LM: I really don’t know. Anyone that I speak of in the book I’ve had a conversation with them and, as you can see, we’ve shared some times together so they absolutely know that they were part of my life during the time of raising my son. So I don’t think they would be surprised, no. What do you think Mike say about what you’ve put together here? Is this the story he would have told?

LM: I don’t think it would be too much different, but you have to understand, that’s my son and everything that I went through, he didn’t go through and some of the things that I went through, my son knows nothing about. So obviously I have a daughter as young as seven years old right now and I don’t expose [my children] to all of my obstacles that I’ve been through in life, my downfalls, my shortcomings, none of that because those are my kids. I only want them to have the best and see the best parts of me. Those are the reasons I had to get myself out of those relationships.  So I don’t think his story would be different. I showed my son nothing but positivity. You make it clear about your feelings that you and your family were denied justice. Do you think that people – particularly critics – will finally see why you feel that way?

LM: I can’t speak for those people. I wouldn’t know what today, even before reading the book, why they wouldn’t feel that I was denied justice. This isn’t to change anybody’s mind because you can’t do that. People are people and opinions are opinions. What this is, is letting them know who my son was, because nobody knew who my son was, especially speaking of the naysayers and the negative people that feel like what happened was the right thing to happen: no way in the world was it right.

So I just want them to know who Michael Brown was. That’s my purpose. My son was not a bad person, he was not a thug, he didn’t have a rap sheet, he didn’t tote a pistol, he was not like that at all. Not at all. You’re still a mom with three younger kids. How are they doing?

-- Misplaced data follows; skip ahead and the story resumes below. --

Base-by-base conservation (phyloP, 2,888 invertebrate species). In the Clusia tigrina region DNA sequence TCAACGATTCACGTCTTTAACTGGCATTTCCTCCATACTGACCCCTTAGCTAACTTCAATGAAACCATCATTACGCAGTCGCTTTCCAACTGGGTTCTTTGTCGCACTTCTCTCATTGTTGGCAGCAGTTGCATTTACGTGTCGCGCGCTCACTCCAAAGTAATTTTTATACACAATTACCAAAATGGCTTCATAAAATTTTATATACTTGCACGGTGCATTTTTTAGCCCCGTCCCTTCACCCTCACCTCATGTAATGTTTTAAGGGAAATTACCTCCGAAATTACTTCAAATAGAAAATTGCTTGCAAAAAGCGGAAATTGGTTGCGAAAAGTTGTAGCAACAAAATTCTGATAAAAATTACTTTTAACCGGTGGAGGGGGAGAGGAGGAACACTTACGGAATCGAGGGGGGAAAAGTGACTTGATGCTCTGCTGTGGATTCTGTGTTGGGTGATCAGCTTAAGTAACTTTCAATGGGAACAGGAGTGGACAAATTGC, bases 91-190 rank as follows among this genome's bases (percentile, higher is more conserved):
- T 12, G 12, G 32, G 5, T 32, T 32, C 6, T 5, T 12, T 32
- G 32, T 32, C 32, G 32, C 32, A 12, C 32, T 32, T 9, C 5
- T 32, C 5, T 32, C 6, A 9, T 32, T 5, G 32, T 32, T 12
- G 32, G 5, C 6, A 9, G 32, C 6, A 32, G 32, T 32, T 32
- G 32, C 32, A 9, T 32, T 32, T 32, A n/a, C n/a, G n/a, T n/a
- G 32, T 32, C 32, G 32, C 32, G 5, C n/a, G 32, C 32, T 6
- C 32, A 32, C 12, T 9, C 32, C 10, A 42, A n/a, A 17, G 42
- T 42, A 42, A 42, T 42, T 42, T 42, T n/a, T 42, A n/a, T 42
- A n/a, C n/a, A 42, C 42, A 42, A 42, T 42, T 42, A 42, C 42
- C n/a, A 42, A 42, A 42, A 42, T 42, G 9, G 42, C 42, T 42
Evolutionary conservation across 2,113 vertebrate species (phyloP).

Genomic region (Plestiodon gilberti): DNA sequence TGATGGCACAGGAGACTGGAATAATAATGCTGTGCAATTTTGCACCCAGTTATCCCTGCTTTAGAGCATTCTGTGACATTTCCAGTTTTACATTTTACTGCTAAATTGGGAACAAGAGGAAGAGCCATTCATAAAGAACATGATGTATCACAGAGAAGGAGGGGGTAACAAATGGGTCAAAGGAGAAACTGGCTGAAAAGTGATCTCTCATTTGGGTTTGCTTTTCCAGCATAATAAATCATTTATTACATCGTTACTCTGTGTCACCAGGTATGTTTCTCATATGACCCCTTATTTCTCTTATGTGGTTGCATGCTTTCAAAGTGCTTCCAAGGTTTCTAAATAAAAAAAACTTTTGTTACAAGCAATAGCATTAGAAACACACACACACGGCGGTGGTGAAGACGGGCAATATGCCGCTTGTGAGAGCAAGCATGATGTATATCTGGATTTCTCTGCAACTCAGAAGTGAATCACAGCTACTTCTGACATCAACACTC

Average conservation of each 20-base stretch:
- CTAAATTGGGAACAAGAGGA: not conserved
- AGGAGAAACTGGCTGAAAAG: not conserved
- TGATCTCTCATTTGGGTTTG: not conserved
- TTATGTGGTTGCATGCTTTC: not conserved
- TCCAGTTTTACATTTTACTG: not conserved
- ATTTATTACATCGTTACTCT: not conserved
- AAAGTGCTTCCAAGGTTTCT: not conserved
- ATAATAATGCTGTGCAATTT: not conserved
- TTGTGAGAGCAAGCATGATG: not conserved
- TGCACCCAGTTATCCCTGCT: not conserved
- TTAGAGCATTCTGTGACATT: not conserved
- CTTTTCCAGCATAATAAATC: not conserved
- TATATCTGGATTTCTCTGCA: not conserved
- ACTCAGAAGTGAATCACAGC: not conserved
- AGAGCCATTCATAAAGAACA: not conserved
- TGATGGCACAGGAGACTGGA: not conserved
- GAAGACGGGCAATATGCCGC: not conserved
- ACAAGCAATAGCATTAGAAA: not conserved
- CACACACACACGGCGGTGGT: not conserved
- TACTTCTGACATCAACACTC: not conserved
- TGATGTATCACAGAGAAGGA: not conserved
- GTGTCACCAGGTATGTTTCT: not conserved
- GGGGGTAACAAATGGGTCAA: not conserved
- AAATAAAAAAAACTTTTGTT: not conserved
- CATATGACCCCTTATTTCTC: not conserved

LM: How do you answer that question? People ask me that all the time: ‘How are you doing?’ And before I can get the answer out, they say: ‘You good?’  And I just shake my head because it’s not something to answer easily. I would have to ask them. Every day we talk to each other: How was school today? What type of day did you have? How are you today?

So you know, they got up and they went to school today, but to tell you how they’re doing or how I’m doing… It’s a feeling…they vary throughout the day because of what’s on my mind. And I’m thinking maybe the same for my 17-year-old and maybe my 11-year-old, but my youngest daughter, I can’t say because she’s into drawing pictures and writing notes all the time now and what I notice is that she writes things and she always includes her brother. She never leaves him out even though she doesn’t see him and I really thought she didn’t understand what death was. I think that she does, I just know that she doesn’t understand what has happened and what is transpiring about her brother’s death.  So to say how they’re doing is really hard to say. You have sadly joined a group of parents who have also lost children to violence like this and it seems to keep growing. Will what you’ve written here help to aid people who have experienced what you’ve experienced? Will it help them to heal in any way?

LM: Healing is what we watch happen outside of the skin, but this type of healing is inside because that person came from inside of you. I can’t say that it would help them heal. I can’t say that it would help me heal. I don’t know if I will ever be healed from this. What several of them have said to me is “don’t give up,” and that’s just a piece of advice that I will pass on, but I can’t say that it will help them heal because of the way I feel.

When you lose a child, and unexpectedly like that and it’s just tragic in the way they treated him, I don’t know if I’ll ever heal and I can’t say that for any other parent. I can’t.

Find out more about Lezley McSpadden’s efforts in the community through the Michael O.D. Brown We Love Our Sons & Daughters Foundation:


Madison J. Gray is Managing Editor of and Follow him on Twitter @madisonjgray.